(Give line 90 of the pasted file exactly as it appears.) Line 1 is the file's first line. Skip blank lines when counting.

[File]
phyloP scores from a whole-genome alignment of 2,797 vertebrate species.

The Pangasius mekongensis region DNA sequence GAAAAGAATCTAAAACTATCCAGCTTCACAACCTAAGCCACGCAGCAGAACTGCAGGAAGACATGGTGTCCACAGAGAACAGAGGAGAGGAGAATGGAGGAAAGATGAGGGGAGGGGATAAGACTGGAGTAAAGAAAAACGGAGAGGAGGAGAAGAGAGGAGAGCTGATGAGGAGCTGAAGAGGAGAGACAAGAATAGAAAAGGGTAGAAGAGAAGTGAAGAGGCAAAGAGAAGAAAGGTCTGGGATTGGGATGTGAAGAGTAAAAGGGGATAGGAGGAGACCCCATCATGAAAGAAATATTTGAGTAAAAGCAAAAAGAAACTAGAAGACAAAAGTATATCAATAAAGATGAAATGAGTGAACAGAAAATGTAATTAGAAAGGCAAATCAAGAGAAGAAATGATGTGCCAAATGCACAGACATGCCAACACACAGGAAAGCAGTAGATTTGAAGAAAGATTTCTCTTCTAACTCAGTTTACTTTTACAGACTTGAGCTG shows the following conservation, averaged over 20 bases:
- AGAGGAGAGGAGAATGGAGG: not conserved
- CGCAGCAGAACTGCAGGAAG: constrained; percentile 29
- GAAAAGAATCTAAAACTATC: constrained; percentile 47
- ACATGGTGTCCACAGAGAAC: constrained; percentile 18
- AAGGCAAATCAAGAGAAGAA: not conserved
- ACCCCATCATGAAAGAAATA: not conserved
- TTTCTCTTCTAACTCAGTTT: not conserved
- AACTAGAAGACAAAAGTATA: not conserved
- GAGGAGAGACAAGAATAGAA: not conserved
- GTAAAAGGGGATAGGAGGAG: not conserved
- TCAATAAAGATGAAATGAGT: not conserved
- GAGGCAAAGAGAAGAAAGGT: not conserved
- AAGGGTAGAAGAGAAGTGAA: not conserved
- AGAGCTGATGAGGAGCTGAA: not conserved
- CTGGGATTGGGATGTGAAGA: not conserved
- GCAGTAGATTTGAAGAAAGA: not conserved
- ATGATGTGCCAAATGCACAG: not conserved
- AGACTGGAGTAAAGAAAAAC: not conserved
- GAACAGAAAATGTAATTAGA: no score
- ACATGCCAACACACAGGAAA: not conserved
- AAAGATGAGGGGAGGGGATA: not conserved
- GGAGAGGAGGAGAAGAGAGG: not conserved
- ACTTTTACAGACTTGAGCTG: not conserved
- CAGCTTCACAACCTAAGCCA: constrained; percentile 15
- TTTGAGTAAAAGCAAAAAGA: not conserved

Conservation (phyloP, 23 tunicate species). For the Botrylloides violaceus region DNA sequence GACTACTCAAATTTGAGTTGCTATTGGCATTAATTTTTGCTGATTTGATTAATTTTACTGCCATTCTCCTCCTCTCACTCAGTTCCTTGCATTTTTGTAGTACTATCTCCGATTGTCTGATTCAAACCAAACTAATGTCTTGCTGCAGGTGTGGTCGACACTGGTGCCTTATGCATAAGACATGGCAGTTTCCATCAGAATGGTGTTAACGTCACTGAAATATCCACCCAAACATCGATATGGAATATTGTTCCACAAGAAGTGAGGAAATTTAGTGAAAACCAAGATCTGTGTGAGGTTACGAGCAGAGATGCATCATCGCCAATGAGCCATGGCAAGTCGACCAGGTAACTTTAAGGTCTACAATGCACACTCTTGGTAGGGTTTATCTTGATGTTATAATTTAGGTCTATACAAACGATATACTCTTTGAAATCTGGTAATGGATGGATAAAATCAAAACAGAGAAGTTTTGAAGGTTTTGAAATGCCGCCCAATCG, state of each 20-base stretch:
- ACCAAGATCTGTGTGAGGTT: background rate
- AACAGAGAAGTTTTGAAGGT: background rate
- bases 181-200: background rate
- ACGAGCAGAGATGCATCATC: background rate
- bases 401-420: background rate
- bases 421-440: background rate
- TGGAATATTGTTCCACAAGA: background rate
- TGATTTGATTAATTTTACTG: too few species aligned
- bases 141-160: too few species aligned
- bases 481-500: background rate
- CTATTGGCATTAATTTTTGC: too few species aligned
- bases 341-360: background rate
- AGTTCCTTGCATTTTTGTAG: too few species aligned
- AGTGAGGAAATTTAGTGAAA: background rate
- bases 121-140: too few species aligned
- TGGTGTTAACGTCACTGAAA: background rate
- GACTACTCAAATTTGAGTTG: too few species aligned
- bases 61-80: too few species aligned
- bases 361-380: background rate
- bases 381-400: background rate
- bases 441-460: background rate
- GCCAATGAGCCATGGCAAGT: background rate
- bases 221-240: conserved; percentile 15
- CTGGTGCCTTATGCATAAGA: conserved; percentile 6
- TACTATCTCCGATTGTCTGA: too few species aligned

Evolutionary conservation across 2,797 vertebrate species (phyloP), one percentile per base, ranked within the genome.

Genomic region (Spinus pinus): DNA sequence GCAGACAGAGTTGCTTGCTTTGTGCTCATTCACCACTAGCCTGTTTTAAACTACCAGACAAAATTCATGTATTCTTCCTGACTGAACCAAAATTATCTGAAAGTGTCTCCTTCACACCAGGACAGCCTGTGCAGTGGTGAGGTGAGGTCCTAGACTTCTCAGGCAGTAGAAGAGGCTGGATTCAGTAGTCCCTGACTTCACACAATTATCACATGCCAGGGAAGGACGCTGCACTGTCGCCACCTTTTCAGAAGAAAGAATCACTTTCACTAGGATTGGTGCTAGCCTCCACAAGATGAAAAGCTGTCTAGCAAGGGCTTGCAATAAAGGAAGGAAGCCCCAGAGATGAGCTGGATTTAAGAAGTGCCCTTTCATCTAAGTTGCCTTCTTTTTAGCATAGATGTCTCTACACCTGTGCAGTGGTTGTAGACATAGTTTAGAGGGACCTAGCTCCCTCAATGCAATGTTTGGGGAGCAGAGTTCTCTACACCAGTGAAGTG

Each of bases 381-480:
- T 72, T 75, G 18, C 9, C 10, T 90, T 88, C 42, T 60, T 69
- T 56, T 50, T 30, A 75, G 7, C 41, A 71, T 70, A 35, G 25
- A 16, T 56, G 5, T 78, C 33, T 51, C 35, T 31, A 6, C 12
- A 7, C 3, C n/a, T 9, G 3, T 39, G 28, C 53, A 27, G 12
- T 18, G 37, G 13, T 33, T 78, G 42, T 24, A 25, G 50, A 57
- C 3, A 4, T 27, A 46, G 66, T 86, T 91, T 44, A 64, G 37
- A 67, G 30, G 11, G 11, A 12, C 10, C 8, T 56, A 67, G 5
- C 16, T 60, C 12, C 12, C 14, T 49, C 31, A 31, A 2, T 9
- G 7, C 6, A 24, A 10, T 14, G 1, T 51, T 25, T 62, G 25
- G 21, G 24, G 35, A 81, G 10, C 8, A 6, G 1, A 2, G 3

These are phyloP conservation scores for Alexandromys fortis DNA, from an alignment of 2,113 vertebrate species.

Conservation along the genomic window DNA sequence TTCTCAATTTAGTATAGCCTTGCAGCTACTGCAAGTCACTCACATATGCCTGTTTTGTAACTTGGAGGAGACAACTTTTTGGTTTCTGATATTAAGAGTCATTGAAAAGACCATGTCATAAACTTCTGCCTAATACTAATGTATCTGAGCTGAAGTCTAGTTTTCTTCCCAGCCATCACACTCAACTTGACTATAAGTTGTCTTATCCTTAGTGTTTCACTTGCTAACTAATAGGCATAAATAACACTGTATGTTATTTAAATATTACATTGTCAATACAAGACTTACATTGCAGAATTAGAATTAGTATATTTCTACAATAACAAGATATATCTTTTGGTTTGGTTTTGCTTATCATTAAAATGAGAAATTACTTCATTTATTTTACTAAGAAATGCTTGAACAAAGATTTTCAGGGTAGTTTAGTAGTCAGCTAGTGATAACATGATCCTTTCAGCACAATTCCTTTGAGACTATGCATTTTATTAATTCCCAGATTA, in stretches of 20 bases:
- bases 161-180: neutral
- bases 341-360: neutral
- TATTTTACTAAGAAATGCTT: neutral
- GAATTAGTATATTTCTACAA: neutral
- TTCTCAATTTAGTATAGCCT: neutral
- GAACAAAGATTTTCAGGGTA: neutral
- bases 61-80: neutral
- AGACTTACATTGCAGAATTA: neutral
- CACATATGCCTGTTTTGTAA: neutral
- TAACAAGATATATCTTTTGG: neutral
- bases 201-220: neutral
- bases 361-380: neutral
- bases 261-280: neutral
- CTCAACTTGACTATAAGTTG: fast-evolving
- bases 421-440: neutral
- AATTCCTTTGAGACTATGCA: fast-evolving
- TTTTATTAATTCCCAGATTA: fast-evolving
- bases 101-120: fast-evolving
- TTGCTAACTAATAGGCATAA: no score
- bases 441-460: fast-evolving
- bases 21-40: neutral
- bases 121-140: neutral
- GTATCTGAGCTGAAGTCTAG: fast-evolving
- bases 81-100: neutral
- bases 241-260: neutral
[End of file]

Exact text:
- bases 121-140: neutral